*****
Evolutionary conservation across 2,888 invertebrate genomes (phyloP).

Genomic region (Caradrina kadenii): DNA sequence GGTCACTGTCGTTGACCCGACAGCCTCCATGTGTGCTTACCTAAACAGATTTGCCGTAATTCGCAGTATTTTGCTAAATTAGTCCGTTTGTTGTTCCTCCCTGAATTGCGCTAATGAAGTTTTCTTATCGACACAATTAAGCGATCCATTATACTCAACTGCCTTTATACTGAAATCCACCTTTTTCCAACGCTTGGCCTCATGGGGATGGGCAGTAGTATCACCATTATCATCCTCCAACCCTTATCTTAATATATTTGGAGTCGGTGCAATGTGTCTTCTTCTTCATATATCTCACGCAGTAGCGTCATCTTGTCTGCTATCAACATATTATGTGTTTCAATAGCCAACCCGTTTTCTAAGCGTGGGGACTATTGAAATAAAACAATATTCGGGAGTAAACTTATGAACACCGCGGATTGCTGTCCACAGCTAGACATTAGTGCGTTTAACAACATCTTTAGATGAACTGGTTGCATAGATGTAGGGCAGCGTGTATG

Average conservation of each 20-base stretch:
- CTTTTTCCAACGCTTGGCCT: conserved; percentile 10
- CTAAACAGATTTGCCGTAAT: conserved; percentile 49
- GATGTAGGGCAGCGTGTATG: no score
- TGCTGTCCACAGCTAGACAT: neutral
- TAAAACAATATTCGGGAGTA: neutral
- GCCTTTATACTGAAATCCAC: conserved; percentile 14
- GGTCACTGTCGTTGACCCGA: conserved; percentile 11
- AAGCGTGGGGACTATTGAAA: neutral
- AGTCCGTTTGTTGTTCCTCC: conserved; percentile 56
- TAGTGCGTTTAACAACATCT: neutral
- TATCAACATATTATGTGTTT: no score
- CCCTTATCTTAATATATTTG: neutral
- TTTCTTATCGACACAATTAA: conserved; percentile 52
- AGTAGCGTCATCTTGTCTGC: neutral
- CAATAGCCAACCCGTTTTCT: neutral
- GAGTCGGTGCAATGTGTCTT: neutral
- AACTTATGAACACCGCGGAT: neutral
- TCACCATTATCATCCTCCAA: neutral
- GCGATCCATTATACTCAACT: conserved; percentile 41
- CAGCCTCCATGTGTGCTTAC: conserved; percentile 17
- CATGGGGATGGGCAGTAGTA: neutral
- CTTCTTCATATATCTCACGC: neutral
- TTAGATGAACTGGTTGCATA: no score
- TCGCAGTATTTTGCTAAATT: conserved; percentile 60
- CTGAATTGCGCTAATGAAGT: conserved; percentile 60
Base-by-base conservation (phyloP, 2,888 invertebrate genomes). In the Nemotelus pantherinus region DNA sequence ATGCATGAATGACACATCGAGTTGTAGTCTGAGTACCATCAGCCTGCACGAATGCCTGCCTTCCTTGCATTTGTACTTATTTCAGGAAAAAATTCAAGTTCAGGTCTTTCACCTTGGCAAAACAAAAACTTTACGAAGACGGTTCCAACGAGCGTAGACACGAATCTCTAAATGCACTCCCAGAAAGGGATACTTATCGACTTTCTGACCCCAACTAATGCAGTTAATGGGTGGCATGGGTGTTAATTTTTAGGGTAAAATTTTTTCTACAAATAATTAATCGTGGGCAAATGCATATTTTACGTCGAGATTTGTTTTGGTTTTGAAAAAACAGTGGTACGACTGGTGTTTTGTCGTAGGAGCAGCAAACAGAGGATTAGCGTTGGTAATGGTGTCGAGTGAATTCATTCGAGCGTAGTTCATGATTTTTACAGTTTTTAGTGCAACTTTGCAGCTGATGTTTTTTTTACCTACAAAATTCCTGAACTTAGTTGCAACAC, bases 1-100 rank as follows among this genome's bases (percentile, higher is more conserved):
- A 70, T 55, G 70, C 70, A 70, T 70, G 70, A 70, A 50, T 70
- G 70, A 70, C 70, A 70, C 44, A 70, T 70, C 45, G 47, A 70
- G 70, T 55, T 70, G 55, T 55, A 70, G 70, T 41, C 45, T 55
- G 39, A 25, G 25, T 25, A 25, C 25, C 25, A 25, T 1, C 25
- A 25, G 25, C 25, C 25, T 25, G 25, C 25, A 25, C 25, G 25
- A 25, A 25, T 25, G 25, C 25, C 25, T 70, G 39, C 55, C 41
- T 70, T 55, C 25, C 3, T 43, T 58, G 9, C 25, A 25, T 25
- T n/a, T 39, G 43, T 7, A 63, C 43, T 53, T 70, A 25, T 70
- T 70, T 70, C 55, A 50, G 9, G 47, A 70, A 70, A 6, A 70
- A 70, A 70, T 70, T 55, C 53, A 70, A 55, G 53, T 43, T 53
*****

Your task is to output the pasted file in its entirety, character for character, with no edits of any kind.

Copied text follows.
Evolutionary conservation across 2,888 invertebrate genomes (phyloP).

Genomic region (Caradrina kadenii): DNA sequence GGTCACTGTCGTTGACCCGACAGCCTCCATGTGTGCTTACCTAAACAGATTTGCCGTAATTCGCAGTATTTTGCTAAATTAGTCCGTTTGTTGTTCCTCCCTGAATTGCGCTAATGAAGTTTTCTTATCGACACAATTAAGCGATCCATTATACTCAACTGCCTTTATACTGAAATCCACCTTTTTCCAACGCTTGGCCTCATGGGGATGGGCAGTAGTATCACCATTATCATCCTCCAACCCTTATCTTAATATATTTGGAGTCGGTGCAATGTGTCTTCTTCTTCATATATCTCACGCAGTAGCGTCATCTTGTCTGCTATCAACATATTATGTGTTTCAATAGCCAACCCGTTTTCTAAGCGTGGGGACTATTGAAATAAAACAATATTCGGGAGTAAACTTATGAACACCGCGGATTGCTGTCCACAGCTAGACATTAGTGCGTTTAACAACATCTTTAGATGAACTGGTTGCATAGATGTAGGGCAGCGTGTATG

Average conservation of each 20-base stretch:
- CTTTTTCCAACGCTTGGCCT: conserved; percentile 10
- CTAAACAGATTTGCCGTAAT: conserved; percentile 49
- GATGTAGGGCAGCGTGTATG: no score
- TGCTGTCCACAGCTAGACAT: neutral
- TAAAACAATATTCGGGAGTA: neutral
- GCCTTTATACTGAAATCCAC: conserved; percentile 14
- GGTCACTGTCGTTGACCCGA: conserved; percentile 11
- AAGCGTGGGGACTATTGAAA: neutral
- AGTCCGTTTGTTGTTCCTCC: conserved; percentile 56
- TAGTGCGTTTAACAACATCT: neutral
- TATCAACATATTATGTGTTT: no score
- CCCTTATCTTAATATATTTG: neutral
- TTTCTTATCGACACAATTAA: conserved; percentile 52
- AGTAGCGTCATCTTGTCTGC: neutral
- CAATAGCCAACCCGTTTTCT: neutral
- GAGTCGGTGCAATGTGTCTT: neutral
- AACTTATGAACACCGCGGAT: neutral
- TCACCATTATCATCCTCCAA: neutral
- GCGATCCATTATACTCAACT: conserved; percentile 41
- CAGCCTCCATGTGTGCTTAC: conserved; percentile 17
- CATGGGGATGGGCAGTAGTA: neutral
- CTTCTTCATATATCTCACGC: neutral
- TTAGATGAACTGGTTGCATA: no score
- TCGCAGTATTTTGCTAAATT: conserved; percentile 60
- CTGAATTGCGCTAATGAAGT: conserved; percentile 60
Base-by-base conservation (phyloP, 2,888 invertebrate genomes). In the Nemotelus pantherinus region DNA sequence ATGCATGAATGACACATCGAGTTGTAGTCTGAGTACCATCAGCCTGCACGAATGCCTGCCTTCCTTGCATTTGTACTTATTTCAGGAAAAAATTCAAGTTCAGGTCTTTCACCTTGGCAAAACAAAAACTTTACGAAGACGGTTCCAACGAGCGTAGACACGAATCTCTAAATGCACTCCCAGAAAGGGATACTTATCGACTTTCTGACCCCAACTAATGCAGTTAATGGGTGGCATGGGTGTTAATTTTTAGGGTAAAATTTTTTCTACAAATAATTAATCGTGGGCAAATGCATATTTTACGTCGAGATTTGTTTTGGTTTTGAAAAAACAGTGGTACGACTGGTGTTTTGTCGTAGGAGCAGCAAACAGAGGATTAGCGTTGGTAATGGTGTCGAGTGAATTCATTCGAGCGTAGTTCATGATTTTTACAGTTTTTAGTGCAACTTTGCAGCTGATGTTTTTTTTACCTACAAAATTCCTGAACTTAGTTGCAACAC, bases 1-100 rank as follows among this genome's bases (percentile, higher is more conserved):
- A 70, T 55, G 70, C 70, A 70, T 70, G 70, A 70, A 50, T 70
- G 70, A 70, C 70, A 70, C 44, A 70, T 70, C 45, G 47, A 70
- G 70, T 55, T 70, G 55, T 55, A 70, G 70, T 41, C 45, T 55
- G 39, A 25, G 25, T 25, A 25, C 25, C 25, A 25, T 1, C 25
- A 25, G 25, C 25, C 25, T 25, G 25, C 25, A 25, C 25, G 25
- A 25, A 25, T 25, G 25, C 25, C 25, T 70, G 39, C 55, C 41
- T 70, T 55, C 25, C 3, T 43, T 58, G 9, C 25, A 25, T 25
- T n/a, T 39, G 43, T 7, A 63, C 43, T 53, T 70, A 25, T 70
- T 70, T 70, C 55, A 50, G 9, G 47, A 70, A 70, A 6, A 70
- A 70, A 70, T 70, T 55, C 53, A 70, A 55, G 53, T 43, T 53